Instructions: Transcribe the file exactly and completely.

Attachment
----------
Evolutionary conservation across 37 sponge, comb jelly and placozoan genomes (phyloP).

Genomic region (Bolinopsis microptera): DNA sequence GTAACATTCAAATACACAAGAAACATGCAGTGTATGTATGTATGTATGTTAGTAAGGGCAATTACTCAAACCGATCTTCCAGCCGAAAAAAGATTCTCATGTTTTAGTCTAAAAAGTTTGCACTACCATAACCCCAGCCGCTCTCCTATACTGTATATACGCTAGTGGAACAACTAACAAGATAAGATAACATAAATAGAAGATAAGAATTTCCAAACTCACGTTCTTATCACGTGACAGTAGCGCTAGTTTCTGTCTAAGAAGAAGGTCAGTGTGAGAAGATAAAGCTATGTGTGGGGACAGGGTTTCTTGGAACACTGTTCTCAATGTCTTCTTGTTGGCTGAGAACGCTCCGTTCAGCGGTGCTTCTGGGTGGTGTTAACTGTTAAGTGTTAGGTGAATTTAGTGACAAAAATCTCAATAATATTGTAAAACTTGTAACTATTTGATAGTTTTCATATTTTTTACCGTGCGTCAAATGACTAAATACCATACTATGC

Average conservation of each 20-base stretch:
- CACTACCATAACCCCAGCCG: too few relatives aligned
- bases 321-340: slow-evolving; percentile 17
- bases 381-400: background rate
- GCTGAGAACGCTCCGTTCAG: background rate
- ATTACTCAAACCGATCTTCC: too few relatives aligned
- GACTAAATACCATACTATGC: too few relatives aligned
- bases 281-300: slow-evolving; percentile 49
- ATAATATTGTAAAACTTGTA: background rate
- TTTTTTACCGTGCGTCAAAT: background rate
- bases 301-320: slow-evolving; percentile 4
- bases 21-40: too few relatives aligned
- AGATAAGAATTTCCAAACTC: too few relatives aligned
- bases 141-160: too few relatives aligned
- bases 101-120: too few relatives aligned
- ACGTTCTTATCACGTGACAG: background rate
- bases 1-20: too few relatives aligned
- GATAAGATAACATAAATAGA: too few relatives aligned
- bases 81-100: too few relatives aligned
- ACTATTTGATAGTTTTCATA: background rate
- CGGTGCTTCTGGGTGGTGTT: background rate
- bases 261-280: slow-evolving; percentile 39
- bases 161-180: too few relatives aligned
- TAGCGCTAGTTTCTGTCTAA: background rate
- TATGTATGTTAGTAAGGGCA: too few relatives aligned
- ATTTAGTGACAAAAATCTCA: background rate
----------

Evolutionary conservation across 37 sponge, comb jelly and placozoan genomes (phyloP).

Genomic region (Bolinopsis microptera): DNA sequence GTAACATTCAAATACACAAGAAACATGCAGTGTATGTATGTATGTATGTTAGTAAGGGCAATTACTCAAACCGATCTTCCAGCCGAAAAAAGATTCTCATGTTTTAGTCTAAAAAGTTTGCACTACCATAACCCCAGCCGCTCTCCTATACTGTATATACGCTAGTGGAACAACTAACAAGATAAGATAACATAAATAGAAGATAAGAATTTCCAAACTCACGTTCTTATCACGTGACAGTAGCGCTAGTTTCTGTCTAAGAAGAAGGTCAGTGTGAGAAGATAAAGCTATGTGTGGGGACAGGGTTTCTTGGAACACTGTTCTCAATGTCTTCTTGTTGGCTGAGAACGCTCCGTTCAGCGGTGCTTCTGGGTGGTGTTAACTGTTAAGTGTTAGGTGAATTTAGTGACAAAAATCTCAATAATATTGTAAAACTTGTAACTATTTGATAGTTTTCATATTTTTTACCGTGCGTCAAATGACTAAATACCATACTATGC

Average conservation of each 20-base stretch:
- CACTACCATAACCCCAGCCG: too few relatives aligned
- bases 321-340: slow-evolving; percentile 17
- bases 381-400: background rate
- GCTGAGAACGCTCCGTTCAG: background rate
- ATTACTCAAACCGATCTTCC: too few relatives aligned
- GACTAAATACCATACTATGC: too few relatives aligned
- bases 281-300: slow-evolving; percentile 49
- ATAATATTGTAAAACTTGTA: background rate
- TTTTTTACCGTGCGTCAAAT: background rate
- bases 301-320: slow-evolving; percentile 4
- bases 21-40: too few relatives aligned
- AGATAAGAATTTCCAAACTC: too few relatives aligned
- bases 141-160: too few relatives aligned
- bases 101-120: too few relatives aligned
- ACGTTCTTATCACGTGACAG: background rate
- bases 1-20: too few relatives aligned
- GATAAGATAACATAAATAGA: too few relatives aligned
- bases 81-100: too few relatives aligned
- ACTATTTGATAGTTTTCATA: background rate
- CGGTGCTTCTGGGTGGTGTT: background rate
- bases 261-280: slow-evolving; percentile 39
- bases 161-180: too few relatives aligned
- TAGCGCTAGTTTCTGTCTAA: background rate
- TATGTATGTTAGTAAGGGCA: too few relatives aligned
- ATTTAGTGACAAAAATCTCA: background rate